As the knowledge of hosted VoIP services disseminate to small business owners nationwide, ensure your small business isn’t left behind in the commerce conflict. Upgrade your phone system to hosted VoIP today, and stop fighting guns and bullets with bows and arrows.

The VOIP Systems – Equipment for Termination

We have come a long way with technology. This is evident especially in the communications aspect of our daily lives. From the telephone to the Internet, IP telephone systems are fast becoming the most popular form of voice communication.

One such system is the VOIP or Voice Over Internet Protocol. It is a technology that allows users to make phone calls through the Internet. Voice data is sent through a packet-switched network instead of the circuit switch transmission. The voip systems send signals to set up or terminate calls and then make it possible for people to talk and hear each other online.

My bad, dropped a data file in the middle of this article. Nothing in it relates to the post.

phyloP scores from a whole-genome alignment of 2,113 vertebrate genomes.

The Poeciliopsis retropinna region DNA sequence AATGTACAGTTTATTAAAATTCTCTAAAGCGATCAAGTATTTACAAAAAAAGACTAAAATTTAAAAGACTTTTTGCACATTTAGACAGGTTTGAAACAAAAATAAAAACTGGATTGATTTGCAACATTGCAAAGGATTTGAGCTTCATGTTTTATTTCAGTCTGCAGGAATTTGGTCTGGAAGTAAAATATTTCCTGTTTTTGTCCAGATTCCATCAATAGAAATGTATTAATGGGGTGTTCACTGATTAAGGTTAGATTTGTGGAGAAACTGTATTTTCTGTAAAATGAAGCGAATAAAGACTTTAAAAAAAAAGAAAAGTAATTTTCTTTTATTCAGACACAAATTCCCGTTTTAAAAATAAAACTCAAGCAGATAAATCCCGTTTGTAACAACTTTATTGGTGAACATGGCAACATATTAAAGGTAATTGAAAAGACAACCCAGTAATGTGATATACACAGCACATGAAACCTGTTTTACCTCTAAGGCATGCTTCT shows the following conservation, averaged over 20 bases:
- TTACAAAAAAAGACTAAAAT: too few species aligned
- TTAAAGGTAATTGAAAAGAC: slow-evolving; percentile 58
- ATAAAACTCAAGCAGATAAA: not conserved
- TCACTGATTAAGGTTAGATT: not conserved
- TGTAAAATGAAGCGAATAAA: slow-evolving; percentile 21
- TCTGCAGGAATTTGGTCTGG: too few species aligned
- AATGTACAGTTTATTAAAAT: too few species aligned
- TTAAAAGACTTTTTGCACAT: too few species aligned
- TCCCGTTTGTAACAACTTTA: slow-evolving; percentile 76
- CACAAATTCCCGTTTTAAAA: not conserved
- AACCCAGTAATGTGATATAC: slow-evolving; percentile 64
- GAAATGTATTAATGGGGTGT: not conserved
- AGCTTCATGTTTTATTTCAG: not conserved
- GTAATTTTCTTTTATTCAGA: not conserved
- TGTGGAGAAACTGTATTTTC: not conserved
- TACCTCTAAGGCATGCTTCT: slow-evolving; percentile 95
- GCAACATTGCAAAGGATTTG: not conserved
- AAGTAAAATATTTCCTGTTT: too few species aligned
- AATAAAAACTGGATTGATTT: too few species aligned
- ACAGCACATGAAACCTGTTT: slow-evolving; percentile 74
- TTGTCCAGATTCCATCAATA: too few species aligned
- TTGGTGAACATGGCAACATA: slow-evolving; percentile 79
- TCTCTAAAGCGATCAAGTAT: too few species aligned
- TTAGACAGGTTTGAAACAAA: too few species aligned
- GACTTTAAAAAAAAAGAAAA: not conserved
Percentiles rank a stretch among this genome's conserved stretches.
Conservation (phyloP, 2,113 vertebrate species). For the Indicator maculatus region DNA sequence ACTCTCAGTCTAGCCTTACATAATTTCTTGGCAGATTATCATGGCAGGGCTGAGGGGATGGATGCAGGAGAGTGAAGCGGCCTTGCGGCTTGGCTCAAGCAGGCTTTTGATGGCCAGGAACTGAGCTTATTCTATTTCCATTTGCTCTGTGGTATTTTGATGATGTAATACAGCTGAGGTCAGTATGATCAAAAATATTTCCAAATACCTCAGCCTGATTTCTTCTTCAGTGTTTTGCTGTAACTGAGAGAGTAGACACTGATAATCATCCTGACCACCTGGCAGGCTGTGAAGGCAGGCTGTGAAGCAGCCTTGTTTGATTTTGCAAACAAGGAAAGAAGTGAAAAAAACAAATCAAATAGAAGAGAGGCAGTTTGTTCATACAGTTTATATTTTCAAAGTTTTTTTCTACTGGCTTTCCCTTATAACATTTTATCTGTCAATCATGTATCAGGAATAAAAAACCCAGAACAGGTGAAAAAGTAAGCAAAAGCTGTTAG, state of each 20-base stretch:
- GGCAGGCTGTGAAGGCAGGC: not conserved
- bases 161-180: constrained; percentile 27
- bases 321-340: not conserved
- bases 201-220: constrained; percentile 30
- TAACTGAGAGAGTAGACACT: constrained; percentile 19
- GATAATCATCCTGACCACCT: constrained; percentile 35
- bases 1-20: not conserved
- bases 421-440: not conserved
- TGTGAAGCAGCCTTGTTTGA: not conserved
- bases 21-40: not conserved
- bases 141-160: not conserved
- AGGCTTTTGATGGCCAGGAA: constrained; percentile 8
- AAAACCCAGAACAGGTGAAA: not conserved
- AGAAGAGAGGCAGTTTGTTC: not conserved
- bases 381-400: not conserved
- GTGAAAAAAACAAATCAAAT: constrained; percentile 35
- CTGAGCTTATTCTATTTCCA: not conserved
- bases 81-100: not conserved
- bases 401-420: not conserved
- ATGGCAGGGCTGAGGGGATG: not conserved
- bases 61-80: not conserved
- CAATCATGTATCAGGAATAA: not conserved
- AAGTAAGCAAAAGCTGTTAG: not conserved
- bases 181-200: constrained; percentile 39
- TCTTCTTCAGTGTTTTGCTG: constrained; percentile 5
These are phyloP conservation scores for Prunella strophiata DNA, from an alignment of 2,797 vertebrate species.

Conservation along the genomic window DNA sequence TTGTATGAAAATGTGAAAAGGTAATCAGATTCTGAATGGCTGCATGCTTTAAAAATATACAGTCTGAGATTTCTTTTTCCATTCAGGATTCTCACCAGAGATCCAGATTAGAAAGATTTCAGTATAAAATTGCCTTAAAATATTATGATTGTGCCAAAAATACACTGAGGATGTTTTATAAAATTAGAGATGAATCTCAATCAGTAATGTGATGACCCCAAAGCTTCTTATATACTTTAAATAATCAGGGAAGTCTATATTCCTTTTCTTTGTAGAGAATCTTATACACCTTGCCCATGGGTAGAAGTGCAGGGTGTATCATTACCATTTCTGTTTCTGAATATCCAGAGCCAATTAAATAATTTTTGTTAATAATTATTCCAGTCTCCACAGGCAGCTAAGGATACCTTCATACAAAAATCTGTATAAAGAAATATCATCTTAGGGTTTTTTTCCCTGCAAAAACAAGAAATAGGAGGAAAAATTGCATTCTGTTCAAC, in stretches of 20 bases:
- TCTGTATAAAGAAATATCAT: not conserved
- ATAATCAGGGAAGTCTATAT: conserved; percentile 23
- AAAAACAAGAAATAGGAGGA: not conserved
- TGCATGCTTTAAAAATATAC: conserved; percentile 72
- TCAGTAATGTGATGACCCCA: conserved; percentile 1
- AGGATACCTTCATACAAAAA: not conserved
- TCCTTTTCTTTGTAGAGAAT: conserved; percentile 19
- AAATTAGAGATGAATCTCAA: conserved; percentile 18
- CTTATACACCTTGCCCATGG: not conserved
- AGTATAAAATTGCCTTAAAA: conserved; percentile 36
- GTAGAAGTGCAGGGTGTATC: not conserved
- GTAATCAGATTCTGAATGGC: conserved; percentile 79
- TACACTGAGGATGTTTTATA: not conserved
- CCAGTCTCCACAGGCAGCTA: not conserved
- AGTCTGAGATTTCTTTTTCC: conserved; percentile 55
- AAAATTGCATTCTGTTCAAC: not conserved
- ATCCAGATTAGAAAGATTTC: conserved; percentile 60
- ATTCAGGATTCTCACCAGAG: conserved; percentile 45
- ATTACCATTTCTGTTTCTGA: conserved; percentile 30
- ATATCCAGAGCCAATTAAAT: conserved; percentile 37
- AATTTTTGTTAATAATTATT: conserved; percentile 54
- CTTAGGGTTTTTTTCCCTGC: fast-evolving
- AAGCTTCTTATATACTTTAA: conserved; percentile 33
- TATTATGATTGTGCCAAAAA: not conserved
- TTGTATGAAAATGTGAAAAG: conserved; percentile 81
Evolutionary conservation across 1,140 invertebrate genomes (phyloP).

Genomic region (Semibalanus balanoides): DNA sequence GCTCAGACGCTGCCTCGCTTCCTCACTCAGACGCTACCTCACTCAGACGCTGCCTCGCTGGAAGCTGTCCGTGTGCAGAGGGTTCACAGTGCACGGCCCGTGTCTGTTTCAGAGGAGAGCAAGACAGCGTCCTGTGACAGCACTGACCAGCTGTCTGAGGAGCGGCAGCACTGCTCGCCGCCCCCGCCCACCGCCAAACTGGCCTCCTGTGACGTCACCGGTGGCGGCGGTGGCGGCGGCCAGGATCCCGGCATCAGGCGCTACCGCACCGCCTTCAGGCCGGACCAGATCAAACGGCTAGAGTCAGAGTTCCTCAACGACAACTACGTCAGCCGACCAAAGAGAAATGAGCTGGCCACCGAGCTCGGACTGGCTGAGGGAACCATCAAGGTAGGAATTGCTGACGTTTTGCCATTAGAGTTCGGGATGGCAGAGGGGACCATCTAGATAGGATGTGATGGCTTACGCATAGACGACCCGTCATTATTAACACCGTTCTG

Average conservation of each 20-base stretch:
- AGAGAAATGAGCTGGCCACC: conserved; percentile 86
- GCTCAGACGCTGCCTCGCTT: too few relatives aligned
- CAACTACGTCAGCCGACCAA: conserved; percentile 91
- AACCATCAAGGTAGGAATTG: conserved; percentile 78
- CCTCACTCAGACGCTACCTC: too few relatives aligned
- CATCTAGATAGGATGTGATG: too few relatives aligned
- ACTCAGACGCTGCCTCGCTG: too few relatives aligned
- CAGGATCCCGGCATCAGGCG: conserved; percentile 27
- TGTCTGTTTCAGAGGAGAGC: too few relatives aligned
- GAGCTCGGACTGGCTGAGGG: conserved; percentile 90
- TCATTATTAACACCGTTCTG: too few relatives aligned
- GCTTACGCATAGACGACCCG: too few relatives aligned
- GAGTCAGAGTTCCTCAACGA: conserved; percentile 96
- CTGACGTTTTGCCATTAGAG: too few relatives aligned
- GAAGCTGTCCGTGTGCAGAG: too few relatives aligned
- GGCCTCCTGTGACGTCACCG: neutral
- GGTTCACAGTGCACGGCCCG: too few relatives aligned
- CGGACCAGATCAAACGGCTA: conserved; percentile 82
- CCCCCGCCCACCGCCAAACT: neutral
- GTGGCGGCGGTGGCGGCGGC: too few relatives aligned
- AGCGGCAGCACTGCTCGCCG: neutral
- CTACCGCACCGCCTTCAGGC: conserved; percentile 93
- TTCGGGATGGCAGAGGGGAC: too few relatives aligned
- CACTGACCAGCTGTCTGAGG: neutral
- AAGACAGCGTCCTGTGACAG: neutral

VOIP systems are being used by an increasing number of organizations. This is because by using such systems they can utilize their networks more efficiently. Especially for those who transfer a large amount of audio and video data over the Internet, VOIP systems definitely suit their communication needs.

This new system for transmitting calls has been around since 1995. Now that the quality of service is better and the market for using IP telephone systems is increasing, the Internet will live long to serve us with endless possibilities. Although the price of the equipment for VoIP is still expensive, prices will soon be affordable with competition driving suppliers.